HOLLYWOOD—I was an avid fan of “X-Men Origins: Wolverine.” I thought the picture was an interesting tale placing the spotlight on America’s favorite mutant Wolverine (Hugh Jackman), but I guess I’m the only critic who thought so.  Fast-forward several years later and we have “The Wolverine,” a sequel to that origin tale that takes place somewhere between the events of the last X-Men picture “X-Men: The Last Stand.”

With so many comic book adaptations hitting the big screen, it’s hard for a movie to stand out.  Ever since “The Dark Knight,” tons of flicks have attempted to mimic that picture with little to no success. “The Wolverine” does not.

In my opinion, this is an analysis of the tortured mutant who is forced to grapple with his past and inner demons.  It’s a character analysis piece and it allows the audience to delve further into the psyche of this tempered man; he’s a softy at heart, but be careful not to get on his bad side, otherwise really bad things can happen thanks to his heightened strength and sharp claws.

The movie takes Logan (Jackman) on a journey toJapanto reunite with an old acquaintance that he rescued during World War II thanks to Yukio (Rila Fukushima). There are tons of female players in this action-flick which is a departure from what is depicted in many comic book flicks nowadays.  Typically, the audience is given only one female fighting badass, “The Wolverine” changes that notion to appeal to the female moviegoer, as well as the male moviegoer. Yukio introducesLoganto Lord Yashida (Hal Yamanouchi), a very wealthy man who fears death.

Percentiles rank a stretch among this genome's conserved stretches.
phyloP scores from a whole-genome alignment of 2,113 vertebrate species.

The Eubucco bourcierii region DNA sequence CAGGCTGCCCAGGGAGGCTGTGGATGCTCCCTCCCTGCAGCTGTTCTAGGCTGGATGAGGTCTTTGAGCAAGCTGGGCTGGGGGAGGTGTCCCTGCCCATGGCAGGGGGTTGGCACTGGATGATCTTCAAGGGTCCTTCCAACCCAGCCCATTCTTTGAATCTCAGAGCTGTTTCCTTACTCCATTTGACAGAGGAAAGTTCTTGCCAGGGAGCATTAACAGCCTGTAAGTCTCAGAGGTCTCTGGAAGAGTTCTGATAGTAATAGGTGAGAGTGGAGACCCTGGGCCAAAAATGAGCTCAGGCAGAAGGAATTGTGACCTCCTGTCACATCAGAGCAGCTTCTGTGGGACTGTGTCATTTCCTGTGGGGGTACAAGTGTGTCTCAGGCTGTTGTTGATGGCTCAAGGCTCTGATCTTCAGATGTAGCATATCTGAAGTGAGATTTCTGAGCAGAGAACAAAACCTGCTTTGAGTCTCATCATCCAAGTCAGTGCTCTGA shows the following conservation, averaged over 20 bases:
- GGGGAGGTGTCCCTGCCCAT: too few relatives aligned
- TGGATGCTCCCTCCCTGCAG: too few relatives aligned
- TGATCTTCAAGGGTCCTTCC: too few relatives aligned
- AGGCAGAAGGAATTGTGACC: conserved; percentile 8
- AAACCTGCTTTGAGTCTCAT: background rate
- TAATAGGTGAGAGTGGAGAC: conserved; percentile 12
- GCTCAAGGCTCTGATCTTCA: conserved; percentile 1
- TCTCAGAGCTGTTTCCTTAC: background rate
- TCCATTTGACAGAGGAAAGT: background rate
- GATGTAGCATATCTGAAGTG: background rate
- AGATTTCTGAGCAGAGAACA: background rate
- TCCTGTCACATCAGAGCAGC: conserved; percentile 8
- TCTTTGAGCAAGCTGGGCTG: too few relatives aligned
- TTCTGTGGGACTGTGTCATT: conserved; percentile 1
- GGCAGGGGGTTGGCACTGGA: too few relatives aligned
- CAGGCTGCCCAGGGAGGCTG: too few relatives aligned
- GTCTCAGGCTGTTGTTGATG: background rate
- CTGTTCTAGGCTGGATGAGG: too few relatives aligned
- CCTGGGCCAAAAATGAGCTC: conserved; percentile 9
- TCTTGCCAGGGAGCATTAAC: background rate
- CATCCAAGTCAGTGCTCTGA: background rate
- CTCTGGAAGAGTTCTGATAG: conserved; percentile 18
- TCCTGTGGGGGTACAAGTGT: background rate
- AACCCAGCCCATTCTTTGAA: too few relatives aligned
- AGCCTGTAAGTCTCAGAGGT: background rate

The story begins to unfold when our hero finds himself being chased down by the Yakuza, a group of ninja assassins with some stellar fighting skills and sword skills that challenge the indestructible superhero.  The one thing for moviegoers to remember is nearly all of the action of the picture takes place in Japan, so the scenery alone, is a different backdrop from seeing monumental pieces from big cities in American culture.

During this journey,Loganhas to grapple with his decision to kill his one true love Jean Grey (Famke Janssen) who appears in several dream sequences).  Jean was the one person who could tame and control Logan’s indestructible rage lying inside him. This is what makes “The Wolverine” a superior sequel to its predecessor as the audience is allowed to learn more about this flawed character.

Director James Mangold does something that many comic book directors have trouble with: pacing.  The picture has the correct beats throughout the story, carefully balancing the action sequences with story.  It would be important to note, the 3D element that has been pushed in trailers and TV spots is not worth investing in.  Nothing really pops from the screen to the moviegoer so save that extra $3 to $4 bucks that you may have considered spending.

“The Wolverine” is a fascinating action ride, in the midst of many summer blockbusters.  Note: be sure to stay in the movie seat after the credits begin to role or you’ll be disappointed with the tease filmmakers leave audiences.

By LaDale Anderson